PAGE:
Thursday, December 15, 2005

Win for the ex-wive's club: Nebraska Supreme Court (J. Stephan)allows alimony modification in divorce decree from $1/year to $950/month when Husband's bankruptcy discharged large debt for his closed Veterinarian's practice, and shifted the debt to the wife who was the loan guarantor; Smart move for wife to lock in a nominal alimony that she could later modify Collett v. Collett, 270 Neb. 722 December 9, 2005. No. S-04-850. (ex Husband) appeals from an order of the Box Butte County district court which modified the alimony award included in a decree dissolving his marriage to (exwife). The Court increased the alimony which Husb. was required to pay Wife from $1 per year to $950 per month for 123 months and required Shan to maintain insurance on his life, with Kimberly as the named beneficiary, until the alimony is paid in full. Supreme Court affirms. While Husb's bankruptcy was pending at the time of the divorce, Supreme Court still agrees that Wife's responsibility for the debt was not a circumstance the parties contemplated at the time of the decree
"Because alimony, albeit nominal, was allowed in the original decree, the award is subject to modification for "good cause shown" pursuant to § 42-365. In this context, "good cause" means a material and substantive change in circumstances and depends upon the circumstances of each case. Bowers v. Lens, 264 Neb. 465, 648 N.W.2d 294 (2002);..."Although it is clear that the parties contemplated Husb's bankruptcy and the discharge of his personal indebtedness to the bank, it is likewise apparent that the parties expected that the unpaid balance of the loan would be satisfied by the bank's foreclosure and sale of the collateral. Thus, the record supports the district court's finding that the 2003 deficiency judgment against Wife was not within the contemplation of the parties at the time of trial in 2001"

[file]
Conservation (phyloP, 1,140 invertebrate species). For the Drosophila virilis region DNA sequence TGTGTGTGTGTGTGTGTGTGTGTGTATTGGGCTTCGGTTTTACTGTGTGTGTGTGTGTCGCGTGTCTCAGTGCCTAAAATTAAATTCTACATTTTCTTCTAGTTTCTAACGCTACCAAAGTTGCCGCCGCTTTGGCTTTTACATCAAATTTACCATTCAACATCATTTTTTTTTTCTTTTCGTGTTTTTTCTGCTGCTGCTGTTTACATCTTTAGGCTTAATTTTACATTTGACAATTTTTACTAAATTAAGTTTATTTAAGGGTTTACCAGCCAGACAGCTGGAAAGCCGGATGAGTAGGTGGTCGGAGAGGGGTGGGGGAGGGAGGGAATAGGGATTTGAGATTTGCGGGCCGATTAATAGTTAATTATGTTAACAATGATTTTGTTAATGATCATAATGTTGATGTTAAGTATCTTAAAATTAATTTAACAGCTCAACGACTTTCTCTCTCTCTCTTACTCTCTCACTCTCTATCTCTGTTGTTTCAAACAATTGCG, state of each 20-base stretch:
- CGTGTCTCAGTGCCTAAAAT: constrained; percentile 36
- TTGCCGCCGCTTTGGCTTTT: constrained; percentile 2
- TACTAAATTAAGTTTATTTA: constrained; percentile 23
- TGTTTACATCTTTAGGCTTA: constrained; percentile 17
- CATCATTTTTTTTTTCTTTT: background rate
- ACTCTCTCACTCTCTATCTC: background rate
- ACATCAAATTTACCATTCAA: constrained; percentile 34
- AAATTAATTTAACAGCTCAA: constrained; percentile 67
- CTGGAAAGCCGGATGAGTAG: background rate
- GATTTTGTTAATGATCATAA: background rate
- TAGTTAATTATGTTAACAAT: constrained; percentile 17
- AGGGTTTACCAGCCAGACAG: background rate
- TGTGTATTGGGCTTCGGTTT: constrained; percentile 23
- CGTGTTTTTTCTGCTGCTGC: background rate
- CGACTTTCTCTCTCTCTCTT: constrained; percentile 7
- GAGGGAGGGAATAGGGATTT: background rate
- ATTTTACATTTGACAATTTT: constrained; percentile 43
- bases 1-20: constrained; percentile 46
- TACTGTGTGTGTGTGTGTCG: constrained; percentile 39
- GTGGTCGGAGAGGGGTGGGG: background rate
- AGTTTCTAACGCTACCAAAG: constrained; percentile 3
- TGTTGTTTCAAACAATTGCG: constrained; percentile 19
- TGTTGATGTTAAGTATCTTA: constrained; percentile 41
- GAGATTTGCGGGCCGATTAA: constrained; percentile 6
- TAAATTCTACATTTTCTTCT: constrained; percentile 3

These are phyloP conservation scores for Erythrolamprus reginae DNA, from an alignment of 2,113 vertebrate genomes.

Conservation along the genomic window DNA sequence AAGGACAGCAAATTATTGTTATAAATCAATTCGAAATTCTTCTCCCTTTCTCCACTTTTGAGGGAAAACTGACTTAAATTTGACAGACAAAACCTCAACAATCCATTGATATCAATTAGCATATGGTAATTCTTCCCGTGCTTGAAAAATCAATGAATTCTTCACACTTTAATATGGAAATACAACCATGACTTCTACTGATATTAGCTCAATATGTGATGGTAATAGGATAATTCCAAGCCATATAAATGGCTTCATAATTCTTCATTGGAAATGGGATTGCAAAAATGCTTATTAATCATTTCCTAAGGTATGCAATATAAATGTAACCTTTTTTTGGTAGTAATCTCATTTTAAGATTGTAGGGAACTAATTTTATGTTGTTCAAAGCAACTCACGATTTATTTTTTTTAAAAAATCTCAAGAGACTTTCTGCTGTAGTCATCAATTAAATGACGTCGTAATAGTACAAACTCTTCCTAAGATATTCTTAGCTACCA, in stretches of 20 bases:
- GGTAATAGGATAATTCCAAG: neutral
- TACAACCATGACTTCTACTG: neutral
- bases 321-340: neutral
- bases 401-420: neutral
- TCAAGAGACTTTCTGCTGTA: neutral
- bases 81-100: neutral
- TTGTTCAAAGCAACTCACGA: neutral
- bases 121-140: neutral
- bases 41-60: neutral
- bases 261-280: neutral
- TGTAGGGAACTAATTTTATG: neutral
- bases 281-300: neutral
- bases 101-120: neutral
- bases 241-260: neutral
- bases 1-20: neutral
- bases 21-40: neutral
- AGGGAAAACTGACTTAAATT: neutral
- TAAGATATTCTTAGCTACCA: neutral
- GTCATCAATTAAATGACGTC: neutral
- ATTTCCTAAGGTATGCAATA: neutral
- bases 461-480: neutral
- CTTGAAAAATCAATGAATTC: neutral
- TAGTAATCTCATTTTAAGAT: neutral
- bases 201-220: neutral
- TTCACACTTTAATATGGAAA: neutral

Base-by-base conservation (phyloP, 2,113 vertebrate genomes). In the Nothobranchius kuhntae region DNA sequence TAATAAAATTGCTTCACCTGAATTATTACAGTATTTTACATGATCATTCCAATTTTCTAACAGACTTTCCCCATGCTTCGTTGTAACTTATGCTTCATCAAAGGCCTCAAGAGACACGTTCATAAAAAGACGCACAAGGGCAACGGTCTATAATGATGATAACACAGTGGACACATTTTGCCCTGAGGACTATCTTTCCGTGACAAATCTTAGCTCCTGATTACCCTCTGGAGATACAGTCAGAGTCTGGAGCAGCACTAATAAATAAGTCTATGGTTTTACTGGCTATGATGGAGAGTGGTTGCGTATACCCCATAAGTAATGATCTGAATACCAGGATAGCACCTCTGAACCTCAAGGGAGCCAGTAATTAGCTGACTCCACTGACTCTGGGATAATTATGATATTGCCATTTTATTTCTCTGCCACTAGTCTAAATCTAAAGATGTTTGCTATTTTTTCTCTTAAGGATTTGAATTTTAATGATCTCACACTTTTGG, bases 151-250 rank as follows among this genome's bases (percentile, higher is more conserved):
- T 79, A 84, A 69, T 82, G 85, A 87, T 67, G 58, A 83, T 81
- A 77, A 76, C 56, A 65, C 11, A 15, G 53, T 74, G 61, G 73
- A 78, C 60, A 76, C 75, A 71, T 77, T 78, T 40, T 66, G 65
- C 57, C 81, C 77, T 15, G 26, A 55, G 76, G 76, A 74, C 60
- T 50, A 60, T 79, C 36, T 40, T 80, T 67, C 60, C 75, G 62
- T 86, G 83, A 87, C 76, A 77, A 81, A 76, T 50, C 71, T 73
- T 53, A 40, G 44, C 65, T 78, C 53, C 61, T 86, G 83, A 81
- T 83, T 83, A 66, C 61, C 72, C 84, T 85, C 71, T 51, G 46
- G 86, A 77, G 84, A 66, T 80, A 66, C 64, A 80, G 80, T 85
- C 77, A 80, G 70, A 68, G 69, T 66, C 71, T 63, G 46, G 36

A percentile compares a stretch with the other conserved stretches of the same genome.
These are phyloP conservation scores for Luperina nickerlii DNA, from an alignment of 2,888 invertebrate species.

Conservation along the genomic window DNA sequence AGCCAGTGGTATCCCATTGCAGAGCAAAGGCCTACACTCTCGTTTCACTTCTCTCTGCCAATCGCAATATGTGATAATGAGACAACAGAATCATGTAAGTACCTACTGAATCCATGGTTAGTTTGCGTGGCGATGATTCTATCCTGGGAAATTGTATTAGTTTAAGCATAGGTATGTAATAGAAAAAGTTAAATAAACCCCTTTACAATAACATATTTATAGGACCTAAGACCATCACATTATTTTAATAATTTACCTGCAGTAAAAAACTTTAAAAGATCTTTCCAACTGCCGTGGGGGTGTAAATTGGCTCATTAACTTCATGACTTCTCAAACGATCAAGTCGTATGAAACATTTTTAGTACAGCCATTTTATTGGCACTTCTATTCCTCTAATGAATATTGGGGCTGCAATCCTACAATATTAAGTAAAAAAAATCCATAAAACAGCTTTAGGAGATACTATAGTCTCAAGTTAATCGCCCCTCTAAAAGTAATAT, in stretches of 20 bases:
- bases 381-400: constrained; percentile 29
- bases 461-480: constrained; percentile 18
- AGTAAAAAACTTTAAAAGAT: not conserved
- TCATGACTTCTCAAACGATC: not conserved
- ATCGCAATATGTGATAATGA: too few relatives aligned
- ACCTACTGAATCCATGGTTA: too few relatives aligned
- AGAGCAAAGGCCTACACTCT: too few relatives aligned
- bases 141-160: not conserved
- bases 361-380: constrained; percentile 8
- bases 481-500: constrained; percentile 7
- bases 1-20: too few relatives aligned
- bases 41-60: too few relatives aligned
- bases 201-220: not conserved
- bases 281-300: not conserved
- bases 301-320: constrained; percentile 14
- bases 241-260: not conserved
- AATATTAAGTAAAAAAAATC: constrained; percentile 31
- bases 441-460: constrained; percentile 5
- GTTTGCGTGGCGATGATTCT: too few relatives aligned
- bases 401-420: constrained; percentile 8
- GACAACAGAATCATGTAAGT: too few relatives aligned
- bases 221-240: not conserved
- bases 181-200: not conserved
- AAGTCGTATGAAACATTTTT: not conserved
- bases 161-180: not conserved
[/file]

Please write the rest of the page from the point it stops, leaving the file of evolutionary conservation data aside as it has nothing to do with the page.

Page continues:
Husb mainly argued that the Court should not increase his alimony when it effectively repackages his discharged debts as alimony, in violation of the Chapter 7 discharge, anti-injunction provision 11 U.S.C. § 524(a)(2) (2000). 11 U.S.C. § 523(a)(15) generally prohibits a debtor from discharging debts that are in the nature of support debts. But since Wife did not ask the Bankruptcy Court to rule the vet practice loan was a support debt, she cannot end run this process with an alimony modification. The Nebraska Supreme Court rejected Husb's argument, because the court ordered him to pay alimony in the initial decree, however nominal. A substantial change in the debt burdens of the parties that result from a bankruptcy may be a "change of circumstances" to justify an alimony modification. Supreme court holding: Wife's shouldering the guarantor debt for the failed practice along with her loss of income justify modification of the alimony The record establishes thaWife's's liability for the deficiency judgment has resulted in a material and substantial change in the relative economic circumstances of the parties which was not within the reasonable contemplation of the parties at the time of the decree of dissolution. Satisfaction of the deficiency judgment over a 10-year period in her current circumstances would alter Wife's monthly cashflow from slightly positive to decidedly negative. Because the modification of the alimony award was specifically attributed to this proven change in circumstances, it is not contrary to or preempted by federal bankruptcy law. See, In re Siragusa, 27 F.3d 406 (9th Cir. 1994); Smith v. Smith, 741 So. 2d 420 (Ala. Civ. App. 1999).

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